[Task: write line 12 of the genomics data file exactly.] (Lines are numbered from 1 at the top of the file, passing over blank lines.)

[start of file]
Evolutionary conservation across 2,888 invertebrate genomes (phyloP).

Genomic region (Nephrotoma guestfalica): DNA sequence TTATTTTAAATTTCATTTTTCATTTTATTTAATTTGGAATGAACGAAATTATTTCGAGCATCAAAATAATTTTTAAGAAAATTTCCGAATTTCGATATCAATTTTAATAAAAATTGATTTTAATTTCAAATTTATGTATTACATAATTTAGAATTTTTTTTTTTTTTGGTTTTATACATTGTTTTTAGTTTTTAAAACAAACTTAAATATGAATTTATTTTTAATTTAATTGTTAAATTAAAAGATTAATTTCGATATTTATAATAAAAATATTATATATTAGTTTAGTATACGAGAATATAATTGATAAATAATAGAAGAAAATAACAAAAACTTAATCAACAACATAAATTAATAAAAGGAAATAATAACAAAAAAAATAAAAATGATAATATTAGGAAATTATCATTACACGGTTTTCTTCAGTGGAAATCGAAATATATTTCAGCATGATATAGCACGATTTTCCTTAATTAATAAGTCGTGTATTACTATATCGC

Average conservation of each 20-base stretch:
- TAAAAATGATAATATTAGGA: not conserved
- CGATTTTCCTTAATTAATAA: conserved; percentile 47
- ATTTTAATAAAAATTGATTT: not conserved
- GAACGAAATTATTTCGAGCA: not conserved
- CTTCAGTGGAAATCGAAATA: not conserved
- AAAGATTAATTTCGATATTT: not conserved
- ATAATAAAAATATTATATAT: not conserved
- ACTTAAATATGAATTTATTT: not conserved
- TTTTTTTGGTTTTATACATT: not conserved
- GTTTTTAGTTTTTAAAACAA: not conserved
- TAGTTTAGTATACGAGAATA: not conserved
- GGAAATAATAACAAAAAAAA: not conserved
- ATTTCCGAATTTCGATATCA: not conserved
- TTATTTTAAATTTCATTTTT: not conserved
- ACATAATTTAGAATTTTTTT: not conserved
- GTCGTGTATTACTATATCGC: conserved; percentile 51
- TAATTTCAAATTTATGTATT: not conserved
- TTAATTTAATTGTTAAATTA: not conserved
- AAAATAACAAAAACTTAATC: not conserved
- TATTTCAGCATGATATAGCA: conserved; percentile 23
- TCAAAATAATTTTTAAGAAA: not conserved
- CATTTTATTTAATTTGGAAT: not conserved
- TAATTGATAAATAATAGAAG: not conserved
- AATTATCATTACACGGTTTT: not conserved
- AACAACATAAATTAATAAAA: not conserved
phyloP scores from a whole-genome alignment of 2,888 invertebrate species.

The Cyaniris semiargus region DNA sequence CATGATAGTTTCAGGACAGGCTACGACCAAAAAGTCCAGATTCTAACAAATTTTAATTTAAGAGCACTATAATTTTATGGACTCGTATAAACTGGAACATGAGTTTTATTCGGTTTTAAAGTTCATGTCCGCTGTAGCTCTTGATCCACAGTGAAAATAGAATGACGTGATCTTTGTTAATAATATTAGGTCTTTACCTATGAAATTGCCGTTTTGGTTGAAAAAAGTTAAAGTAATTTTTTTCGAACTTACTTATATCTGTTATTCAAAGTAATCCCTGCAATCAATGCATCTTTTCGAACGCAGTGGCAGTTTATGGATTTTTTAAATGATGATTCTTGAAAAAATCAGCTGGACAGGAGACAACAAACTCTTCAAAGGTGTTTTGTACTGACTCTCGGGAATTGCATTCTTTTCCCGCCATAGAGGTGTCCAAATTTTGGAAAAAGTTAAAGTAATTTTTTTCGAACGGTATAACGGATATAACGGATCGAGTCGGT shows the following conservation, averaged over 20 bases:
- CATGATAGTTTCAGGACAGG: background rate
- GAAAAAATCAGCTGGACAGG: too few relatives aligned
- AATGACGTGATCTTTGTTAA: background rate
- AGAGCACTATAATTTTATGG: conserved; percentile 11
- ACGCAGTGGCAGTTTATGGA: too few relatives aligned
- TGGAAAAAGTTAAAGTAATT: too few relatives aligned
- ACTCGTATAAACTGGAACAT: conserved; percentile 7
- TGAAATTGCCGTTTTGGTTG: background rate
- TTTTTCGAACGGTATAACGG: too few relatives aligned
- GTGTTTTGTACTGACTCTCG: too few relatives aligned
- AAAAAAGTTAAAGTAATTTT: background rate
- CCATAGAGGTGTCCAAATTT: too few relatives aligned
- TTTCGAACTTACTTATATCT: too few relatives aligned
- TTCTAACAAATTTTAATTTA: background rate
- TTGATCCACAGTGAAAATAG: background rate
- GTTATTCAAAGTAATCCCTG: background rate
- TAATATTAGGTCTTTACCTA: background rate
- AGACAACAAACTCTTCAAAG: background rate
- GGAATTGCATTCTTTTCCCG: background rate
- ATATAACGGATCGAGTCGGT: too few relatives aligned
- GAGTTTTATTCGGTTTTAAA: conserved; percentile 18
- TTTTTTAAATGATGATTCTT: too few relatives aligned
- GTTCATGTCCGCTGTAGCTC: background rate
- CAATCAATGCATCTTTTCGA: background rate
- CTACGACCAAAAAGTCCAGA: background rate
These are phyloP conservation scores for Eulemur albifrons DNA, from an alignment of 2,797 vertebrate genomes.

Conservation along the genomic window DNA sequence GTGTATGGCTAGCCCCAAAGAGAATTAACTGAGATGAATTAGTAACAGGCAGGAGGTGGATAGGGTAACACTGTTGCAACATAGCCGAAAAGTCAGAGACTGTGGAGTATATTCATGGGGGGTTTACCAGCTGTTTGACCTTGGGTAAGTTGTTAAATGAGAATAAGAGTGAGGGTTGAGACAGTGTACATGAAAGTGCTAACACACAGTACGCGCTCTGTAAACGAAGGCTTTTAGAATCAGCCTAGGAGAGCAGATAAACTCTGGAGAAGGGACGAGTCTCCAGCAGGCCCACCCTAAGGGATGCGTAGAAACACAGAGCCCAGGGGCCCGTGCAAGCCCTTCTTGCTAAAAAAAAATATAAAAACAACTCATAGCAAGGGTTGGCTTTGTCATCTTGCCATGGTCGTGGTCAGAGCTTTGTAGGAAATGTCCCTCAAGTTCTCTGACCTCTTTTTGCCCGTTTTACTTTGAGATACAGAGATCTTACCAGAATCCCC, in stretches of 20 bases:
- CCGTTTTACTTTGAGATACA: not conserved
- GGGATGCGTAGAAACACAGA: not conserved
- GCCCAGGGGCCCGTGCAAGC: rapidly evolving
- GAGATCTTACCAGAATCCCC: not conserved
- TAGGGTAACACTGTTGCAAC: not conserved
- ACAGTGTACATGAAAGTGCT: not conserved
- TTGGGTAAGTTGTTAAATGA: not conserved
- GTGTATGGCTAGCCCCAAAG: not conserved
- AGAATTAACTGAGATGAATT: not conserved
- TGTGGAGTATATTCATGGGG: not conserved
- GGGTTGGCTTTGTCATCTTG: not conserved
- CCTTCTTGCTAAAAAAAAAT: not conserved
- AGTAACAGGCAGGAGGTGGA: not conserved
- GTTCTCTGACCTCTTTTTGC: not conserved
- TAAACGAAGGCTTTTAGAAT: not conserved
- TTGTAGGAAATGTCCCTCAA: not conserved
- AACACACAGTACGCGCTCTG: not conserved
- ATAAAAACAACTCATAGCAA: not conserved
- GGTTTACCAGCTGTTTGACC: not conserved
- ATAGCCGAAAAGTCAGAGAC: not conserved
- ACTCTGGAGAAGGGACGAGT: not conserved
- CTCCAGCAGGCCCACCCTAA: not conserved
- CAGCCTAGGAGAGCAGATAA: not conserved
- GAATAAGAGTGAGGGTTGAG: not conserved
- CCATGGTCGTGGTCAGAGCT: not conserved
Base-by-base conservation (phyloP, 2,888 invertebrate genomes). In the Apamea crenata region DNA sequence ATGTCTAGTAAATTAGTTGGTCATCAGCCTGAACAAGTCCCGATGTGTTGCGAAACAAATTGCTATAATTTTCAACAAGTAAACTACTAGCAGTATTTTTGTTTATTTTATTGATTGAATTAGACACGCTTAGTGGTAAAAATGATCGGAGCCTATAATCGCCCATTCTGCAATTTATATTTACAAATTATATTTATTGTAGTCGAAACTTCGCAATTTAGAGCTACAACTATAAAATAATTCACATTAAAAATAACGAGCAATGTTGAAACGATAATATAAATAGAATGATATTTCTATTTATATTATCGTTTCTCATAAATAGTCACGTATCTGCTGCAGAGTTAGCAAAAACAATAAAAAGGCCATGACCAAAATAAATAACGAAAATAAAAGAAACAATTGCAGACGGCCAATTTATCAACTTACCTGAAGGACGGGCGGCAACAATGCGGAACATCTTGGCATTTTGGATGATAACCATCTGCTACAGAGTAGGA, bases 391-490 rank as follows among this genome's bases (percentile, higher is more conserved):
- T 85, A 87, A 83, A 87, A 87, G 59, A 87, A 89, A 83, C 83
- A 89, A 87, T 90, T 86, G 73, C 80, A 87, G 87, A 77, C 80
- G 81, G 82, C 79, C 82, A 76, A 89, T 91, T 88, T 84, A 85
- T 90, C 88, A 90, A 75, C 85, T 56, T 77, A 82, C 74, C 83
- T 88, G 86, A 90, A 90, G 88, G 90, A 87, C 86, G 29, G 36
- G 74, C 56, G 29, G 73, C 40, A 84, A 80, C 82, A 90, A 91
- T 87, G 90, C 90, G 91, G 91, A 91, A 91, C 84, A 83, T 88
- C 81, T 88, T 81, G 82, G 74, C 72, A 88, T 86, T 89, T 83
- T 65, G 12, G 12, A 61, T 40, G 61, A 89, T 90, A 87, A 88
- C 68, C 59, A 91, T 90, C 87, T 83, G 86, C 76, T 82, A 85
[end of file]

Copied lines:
- TTTTTTTGGTTTTATACATT: not conserved